Saint Methodius the Confessor, Patriarch of Constantinople   


Saint Methodius, who lived during the time of the iconoclast emperor Theophilos (829 – 842 AD), was born in Syracuse, Sicily, in a noble family. After finishing his studies in his hometown, he went to Constantinople to find a job appropriate to his education and abilities. 

However, he was persuaded by a monk and he retired to the monastery of Hinolakko to become a monk. He was distinguished for his asceticism, high education, sincere piety and pure heroic spirit. He became an admirer and friend of Saint Theodore the Studite and travelled with him to many places, helping him in his struggle to restore the veneration of the holy icons. 

At first, the emperor Theophilos tried to associate with Saint Methodius, through treatments while showing him a special appreciation. He, however, while honoring the emperor, did not cease to remain faithful to the Orthodox faith, to criticize with courage and defiance the imperial decrees against the holy icons and to educate many of the imperial environment in the divine teachings of Orthodoxy. However, due to his excessive zeal for the holy icons, he was arrested, flogged in a horrible way and he was thrown, along with two robbers, into a pit on the island of Saint Andrew in the region of Akrita, as a prisoner, where he remained for seven years (but not in the temple of Saint John the Forerunner on the island of Antigone, as is mentioned in the tradition). 

After the death of Theophilos, his successor, Theodora, recalled Saint Methodius to Constantinople on behalf of Saint Joannicius the Great of Olympus, and by a joint vote of the clergy and the people, he ascended to the Patriarchal throne on February 12 of 842 AD. 

The first concern of the Holy Patriarch was to settle the issue of the holy icons. For this purpose, on February 19 of 842 AD, he formed a Synod in which he presided. There, the holy icons were restored and the leaders of iconoclasm where excommunicated. The event of the restoration of the icons was celebrated with a great litany throughout the city, with the participation of all the bishops and clergymen in Constantinople, the empress Theodora, her underaged son emperor Michael and the entirety of the people of Constantinople. Since then, it was established that this triumph of Orthodoxy should be solemnly celebrated on the First Sunday of the Great Lent, the Sunday of Orthodoxy.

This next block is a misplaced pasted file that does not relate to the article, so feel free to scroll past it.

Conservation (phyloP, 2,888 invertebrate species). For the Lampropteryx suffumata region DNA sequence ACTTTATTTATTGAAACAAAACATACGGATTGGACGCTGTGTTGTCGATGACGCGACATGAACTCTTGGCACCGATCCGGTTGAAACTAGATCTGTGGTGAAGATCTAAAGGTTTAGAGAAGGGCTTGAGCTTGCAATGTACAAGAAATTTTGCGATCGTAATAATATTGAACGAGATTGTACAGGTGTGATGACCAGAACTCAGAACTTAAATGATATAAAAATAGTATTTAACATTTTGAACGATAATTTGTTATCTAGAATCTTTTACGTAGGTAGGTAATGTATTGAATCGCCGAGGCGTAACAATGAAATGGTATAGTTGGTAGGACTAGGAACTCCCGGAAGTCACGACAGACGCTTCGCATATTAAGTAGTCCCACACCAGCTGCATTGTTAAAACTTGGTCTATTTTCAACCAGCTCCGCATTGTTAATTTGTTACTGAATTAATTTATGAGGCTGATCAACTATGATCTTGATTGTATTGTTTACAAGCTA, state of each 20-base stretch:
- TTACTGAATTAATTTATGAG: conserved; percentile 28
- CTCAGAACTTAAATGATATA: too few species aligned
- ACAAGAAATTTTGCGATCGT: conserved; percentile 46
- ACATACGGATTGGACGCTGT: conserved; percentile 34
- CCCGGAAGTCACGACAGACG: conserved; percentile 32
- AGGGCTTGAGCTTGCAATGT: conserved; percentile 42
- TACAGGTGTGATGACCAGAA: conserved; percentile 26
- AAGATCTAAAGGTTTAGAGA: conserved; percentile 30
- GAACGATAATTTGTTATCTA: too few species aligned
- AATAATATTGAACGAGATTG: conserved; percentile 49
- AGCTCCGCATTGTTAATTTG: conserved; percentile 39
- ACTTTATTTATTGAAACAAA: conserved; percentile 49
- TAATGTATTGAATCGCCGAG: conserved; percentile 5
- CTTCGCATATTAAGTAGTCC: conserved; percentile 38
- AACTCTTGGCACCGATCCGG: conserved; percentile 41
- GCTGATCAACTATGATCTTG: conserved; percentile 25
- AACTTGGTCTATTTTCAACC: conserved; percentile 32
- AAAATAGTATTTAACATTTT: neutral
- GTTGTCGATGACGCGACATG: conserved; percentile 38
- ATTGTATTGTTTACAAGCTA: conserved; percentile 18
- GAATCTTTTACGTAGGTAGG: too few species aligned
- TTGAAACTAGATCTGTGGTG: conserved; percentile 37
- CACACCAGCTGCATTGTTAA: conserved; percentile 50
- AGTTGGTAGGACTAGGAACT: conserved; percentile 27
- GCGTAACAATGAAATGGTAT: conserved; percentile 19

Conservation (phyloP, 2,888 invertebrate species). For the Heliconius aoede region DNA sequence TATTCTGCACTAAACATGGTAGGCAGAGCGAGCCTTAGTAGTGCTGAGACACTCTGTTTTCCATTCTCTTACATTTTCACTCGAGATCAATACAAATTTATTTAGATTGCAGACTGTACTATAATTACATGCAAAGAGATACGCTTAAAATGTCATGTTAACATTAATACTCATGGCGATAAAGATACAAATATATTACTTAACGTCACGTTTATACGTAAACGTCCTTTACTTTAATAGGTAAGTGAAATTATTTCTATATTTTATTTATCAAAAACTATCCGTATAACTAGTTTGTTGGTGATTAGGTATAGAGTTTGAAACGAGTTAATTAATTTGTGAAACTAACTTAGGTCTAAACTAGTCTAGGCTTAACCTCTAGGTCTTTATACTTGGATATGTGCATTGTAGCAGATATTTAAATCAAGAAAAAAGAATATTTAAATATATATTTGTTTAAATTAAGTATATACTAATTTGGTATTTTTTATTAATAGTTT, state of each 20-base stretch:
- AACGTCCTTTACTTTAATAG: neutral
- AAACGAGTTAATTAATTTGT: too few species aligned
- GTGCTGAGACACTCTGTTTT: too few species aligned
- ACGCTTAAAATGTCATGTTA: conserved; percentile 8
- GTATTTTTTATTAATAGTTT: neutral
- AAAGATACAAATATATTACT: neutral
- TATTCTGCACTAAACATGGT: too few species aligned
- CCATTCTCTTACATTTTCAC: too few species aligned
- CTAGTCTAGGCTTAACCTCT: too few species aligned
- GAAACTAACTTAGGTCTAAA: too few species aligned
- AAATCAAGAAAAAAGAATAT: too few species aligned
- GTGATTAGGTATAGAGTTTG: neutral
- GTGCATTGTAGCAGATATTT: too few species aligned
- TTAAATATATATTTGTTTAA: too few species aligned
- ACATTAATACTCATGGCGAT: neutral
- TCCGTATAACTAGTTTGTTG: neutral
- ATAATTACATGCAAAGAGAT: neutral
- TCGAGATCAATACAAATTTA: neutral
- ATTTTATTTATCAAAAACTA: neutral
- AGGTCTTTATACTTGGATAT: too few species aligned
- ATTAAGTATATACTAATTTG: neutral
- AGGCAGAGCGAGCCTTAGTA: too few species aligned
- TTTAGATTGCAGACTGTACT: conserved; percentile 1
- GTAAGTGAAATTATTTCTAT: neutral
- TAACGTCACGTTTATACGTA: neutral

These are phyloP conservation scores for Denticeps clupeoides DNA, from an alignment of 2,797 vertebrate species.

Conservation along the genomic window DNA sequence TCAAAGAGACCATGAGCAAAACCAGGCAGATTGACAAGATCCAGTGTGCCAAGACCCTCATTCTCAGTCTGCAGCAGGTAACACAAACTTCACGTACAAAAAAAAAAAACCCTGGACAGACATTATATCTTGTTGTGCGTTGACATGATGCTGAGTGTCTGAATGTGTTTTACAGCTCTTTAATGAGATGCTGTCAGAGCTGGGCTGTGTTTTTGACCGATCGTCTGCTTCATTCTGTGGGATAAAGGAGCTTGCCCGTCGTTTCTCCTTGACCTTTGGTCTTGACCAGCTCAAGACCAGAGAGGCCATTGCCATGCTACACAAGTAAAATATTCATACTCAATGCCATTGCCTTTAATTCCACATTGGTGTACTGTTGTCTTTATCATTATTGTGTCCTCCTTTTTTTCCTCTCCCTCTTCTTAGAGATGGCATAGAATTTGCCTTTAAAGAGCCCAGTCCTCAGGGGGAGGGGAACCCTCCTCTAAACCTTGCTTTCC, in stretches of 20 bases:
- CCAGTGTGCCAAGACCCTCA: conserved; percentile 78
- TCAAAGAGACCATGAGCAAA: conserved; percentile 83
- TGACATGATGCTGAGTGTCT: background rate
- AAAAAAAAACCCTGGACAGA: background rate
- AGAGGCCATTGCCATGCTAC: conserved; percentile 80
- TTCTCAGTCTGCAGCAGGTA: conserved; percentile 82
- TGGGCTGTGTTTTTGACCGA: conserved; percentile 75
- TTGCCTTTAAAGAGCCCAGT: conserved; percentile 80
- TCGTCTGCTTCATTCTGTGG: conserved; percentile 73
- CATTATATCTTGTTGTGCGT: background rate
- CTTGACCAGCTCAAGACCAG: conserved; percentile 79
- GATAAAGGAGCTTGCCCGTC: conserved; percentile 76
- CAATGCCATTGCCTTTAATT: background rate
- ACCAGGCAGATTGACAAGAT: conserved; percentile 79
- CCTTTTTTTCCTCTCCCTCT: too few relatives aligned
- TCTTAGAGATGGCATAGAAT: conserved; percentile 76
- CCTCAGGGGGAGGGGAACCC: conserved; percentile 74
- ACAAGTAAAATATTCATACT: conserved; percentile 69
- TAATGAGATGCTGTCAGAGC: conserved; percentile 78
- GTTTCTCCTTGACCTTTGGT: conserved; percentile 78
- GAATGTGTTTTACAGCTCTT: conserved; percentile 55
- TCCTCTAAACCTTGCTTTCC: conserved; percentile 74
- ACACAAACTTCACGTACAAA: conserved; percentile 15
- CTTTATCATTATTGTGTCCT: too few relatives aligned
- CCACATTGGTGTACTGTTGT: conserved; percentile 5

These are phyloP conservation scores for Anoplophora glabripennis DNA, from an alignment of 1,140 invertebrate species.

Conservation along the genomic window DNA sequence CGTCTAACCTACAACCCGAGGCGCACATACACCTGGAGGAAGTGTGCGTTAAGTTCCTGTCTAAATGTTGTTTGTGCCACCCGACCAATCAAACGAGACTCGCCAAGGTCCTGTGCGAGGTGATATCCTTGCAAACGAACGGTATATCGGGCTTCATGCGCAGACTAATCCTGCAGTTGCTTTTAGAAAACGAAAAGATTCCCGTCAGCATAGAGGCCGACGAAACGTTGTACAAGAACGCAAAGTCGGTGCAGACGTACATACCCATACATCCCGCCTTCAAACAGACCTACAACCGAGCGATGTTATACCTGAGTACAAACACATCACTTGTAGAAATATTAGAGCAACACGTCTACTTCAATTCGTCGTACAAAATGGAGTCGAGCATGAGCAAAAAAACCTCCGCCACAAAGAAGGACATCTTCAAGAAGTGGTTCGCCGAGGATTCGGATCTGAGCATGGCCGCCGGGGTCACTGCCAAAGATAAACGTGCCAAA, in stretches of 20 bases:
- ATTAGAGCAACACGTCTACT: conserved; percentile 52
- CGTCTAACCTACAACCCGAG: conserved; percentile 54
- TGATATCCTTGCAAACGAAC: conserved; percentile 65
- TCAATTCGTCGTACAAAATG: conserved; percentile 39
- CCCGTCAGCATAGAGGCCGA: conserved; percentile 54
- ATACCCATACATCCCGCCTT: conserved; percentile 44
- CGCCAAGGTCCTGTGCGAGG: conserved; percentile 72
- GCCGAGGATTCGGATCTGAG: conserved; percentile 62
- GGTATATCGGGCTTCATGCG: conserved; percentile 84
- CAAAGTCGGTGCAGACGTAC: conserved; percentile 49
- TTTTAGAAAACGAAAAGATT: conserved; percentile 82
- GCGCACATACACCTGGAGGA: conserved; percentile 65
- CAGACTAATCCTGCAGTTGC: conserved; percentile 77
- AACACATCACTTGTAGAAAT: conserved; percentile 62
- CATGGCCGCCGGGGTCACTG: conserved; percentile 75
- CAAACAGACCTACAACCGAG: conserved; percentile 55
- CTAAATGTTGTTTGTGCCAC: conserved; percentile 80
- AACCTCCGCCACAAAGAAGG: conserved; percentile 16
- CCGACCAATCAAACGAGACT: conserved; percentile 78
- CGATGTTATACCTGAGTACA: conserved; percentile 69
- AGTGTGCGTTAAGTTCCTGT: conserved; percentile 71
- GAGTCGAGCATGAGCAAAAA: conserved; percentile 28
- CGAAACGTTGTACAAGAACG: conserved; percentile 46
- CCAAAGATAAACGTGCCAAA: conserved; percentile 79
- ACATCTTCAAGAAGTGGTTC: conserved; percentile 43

It’s worth mentioning that the Studites, who were his friends and allies right up until he became Patriarch, while they should have been satisfied with the triumph of Orthodoxy, suddenly they became his most bitter enemies. The reasons for this enmity are many -one is that Saint Methodius was elected Patriarch, while four Studite co-candidates were ignored. 

After that, Saint Methodius transported to Constantinople with great honor the holy relics of Saints Nikiforos, Patriarch of Constantinople and Theodore the Studite who died in exile. The transportation took place on January 26 of 844 AD. 

He spent the rest of his life healing the wounds that were the result of the Iconoclasm, living ascetically, despite his advanced age, distinguishing himself in the gift of calligraphy and in the transcription of many books of Psalms. 

Saint Methodius fell asleep in peace in 847 AD, and the Church, rewarding his struggles and life, ranked him among its Confessors. In front of his tomb, in the temple of the Holy Apostles, the emperor was coming on the second day of Easter, he was praying and lit candles.



Translated from the Greek article: 









Saint Methodius the Confessor, Patriarch of Constantinople